HR broadcasting is on demand and can be turned on and off from the “settings” tab easily.
POLAR SLEEP PLUS
As of publication, the A370 and the M430 are the only 2 devices which have Polar’s Sleep Plus tracking algorithm. According to Polar, Sleep Plus has been compared and bench marked against Polysomnography.
The recorded sleep is synced and presented in Polar Flow mobile and web platform.
I’m unsure how big a part the optical HR sensors play in Polar’s Sleep Plus tracking since the M430 was able to track sleep without activating the HR sensors.
Similar to the Polar M430, the sleep duration is usually correct if you go to sleep at the same time regularly. You’d then be given a sleep continuity score between 1 to 5; higher scores are correlated with better sleep quality.
There’s one other neat feature the Polar A370 has up its sleeves and that’s running with GPS. While the wearable doesn’t have GPS capabilities, it taps on the connected mobile app’s GPS instead to display essential workout data.
For this to work, the user must ensure location tracking is enabled for Polar Flow mobile app before you start your workout.
In the the absence of GPS capabilities, the Polar A370 can also estimate distance run based on the in-device accelerometer.
One of the cool thing about tracking workouts with Polar devices is the multitude of sports profiles to choose from. Depending on the wearable, each profile can be tweaked to display certain stats only. So there’s an immense amount of customisation on the user’s part.
Workout stats are recorded and then synced to the Polar Flow mobile app where the user may further analyse the sessions.
ALL DAY STATS
The A370 is a robust all day activity tracker that records your steps and activity levels throughout the day and presents it in a concise summary which the user may access right from the device.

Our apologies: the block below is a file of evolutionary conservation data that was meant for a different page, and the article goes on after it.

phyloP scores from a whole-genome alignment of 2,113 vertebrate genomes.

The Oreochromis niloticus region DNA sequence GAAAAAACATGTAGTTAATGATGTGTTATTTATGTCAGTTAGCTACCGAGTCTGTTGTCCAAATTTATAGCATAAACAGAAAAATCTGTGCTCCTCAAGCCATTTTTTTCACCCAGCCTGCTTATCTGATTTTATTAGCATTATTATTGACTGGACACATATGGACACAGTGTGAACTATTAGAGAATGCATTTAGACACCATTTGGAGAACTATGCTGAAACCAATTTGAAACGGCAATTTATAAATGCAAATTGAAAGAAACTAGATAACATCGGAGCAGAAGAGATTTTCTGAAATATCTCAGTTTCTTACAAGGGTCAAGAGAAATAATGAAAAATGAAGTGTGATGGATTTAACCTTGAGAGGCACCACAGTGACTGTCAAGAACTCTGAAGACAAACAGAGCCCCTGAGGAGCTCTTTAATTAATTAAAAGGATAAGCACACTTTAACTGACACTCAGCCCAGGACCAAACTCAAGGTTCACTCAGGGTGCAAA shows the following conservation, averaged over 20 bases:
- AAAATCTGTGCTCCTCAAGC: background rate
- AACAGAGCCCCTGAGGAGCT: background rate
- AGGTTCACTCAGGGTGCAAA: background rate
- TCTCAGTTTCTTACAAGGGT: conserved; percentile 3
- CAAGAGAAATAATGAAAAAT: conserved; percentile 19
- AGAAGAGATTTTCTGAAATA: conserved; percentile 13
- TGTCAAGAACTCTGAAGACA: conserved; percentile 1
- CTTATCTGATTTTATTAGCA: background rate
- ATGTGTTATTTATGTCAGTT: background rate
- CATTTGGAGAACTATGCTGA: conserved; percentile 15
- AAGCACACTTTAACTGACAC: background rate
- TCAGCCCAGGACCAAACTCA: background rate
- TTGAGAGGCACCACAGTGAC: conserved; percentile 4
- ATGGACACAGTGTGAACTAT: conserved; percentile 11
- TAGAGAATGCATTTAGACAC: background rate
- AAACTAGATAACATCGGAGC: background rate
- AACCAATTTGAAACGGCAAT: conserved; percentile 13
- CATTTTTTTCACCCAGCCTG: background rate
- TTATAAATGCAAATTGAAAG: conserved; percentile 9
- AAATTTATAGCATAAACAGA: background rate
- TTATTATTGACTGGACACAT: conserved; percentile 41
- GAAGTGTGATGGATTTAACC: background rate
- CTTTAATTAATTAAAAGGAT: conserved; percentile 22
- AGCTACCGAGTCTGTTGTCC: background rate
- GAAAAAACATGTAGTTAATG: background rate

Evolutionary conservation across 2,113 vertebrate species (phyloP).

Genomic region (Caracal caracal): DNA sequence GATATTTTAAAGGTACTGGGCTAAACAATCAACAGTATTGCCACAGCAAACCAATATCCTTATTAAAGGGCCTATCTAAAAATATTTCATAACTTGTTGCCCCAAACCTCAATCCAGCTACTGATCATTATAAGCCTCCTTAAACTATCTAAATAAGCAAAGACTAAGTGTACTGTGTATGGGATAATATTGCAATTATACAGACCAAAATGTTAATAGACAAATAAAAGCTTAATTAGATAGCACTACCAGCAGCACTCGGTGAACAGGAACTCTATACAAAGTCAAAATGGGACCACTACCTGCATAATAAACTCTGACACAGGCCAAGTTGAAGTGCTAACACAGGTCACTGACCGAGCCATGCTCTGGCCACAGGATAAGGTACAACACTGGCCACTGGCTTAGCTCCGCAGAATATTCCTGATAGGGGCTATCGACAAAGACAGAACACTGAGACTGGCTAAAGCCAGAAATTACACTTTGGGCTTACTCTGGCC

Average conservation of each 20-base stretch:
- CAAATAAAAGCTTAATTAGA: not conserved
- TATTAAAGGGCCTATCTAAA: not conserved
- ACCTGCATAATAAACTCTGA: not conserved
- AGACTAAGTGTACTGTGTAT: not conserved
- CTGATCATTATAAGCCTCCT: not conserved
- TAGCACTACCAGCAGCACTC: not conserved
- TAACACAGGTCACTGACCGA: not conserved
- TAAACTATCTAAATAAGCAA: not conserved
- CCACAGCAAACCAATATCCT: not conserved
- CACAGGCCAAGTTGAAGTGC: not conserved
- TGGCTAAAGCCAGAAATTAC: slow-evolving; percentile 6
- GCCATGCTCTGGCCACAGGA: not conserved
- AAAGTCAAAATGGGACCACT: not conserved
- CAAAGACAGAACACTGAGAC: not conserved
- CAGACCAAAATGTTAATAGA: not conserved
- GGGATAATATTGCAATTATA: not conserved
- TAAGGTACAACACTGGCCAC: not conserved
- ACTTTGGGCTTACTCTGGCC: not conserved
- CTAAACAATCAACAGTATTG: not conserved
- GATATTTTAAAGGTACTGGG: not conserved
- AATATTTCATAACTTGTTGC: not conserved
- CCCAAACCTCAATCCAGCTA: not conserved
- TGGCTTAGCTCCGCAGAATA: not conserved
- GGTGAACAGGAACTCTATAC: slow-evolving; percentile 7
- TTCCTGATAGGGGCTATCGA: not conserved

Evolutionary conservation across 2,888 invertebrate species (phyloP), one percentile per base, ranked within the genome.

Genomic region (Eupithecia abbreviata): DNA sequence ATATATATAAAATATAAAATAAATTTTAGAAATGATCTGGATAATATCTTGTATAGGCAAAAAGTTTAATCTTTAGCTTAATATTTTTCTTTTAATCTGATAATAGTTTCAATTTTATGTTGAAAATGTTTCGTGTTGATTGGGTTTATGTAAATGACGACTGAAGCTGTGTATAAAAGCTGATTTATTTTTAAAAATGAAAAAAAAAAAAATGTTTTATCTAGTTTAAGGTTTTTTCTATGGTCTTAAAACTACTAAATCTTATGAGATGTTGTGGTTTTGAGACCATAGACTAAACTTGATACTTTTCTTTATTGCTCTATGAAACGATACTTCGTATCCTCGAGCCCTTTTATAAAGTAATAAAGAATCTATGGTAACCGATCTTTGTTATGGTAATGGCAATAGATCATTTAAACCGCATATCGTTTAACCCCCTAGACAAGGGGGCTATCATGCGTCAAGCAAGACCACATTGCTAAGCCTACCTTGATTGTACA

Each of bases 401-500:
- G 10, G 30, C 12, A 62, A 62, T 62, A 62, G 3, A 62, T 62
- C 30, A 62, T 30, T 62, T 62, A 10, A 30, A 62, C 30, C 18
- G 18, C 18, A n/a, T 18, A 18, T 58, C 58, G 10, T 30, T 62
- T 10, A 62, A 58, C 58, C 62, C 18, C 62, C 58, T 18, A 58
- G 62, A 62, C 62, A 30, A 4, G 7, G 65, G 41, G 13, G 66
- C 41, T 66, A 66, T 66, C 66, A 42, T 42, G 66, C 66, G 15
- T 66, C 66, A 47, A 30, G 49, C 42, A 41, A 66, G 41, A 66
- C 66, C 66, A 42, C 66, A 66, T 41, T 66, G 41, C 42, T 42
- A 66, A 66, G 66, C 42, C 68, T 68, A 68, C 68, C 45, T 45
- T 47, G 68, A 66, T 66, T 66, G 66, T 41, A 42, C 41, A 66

The data are then recorded within the Polar Flow mobile app after syncing. The interface has largely remain unchanged the last 4-5 years I’ve used the app. Save for the addition of sleep tracking and all day HR measurements.
I get the sensing that Polar hasn’t quite decided the best way to present their collected stats so they’ve gone ahead and enabled both graph forms (for all day HR trends) and pie chart diagram to display the activity levels for the day.
This is probably to cater to devices that does all day HR measurements such as the A370 and all other devices in Polar’s stable that don’t as yet.
Personally while the Polar Flow mobile app offered immense convenience, I’d prefer the details found on the Polar Flow web platform.
Also I noticed that when it comes to hitting the activity tracking goal for the day, Polar seemed to place more emphasis on intensity and level of activity compared to just step count alone.
POLAR A370 IN A NUTSHELL
At $179.95, the Polar A370 is clearly a winner over its predecessor, along with many other wrist based fitness trackers on the market; this is clearly a wearable that punches above its weight.
The broadcasting of heart rate measurements to 3rd party compatible apps along with Sleep Plus algorithm might be the deal sweetener for some. Also, the ability to become a display for the phone’s GPS during runs would sound great to those who find GPS watches bulky or running with mobile devices inconvenient when strapped to the arms or waists. There’s also the sedentary alert, smart notifications and vibration alarms the wake up to.
If you’d like something more comprehensive, throw in an extra $50 more and get the more powerful Polar M430 instead. You’d be getting Polar’s orthostatic fitness test along with advanced running and GPS enabled features.
You can purchase the Polar A370 ($179.95) from Amazon where there’s usually a small discount, great return policy, and free delivery depending on where you reside. In return your purchase helps to offset the costs associated with the running of this site. Thanks for reading!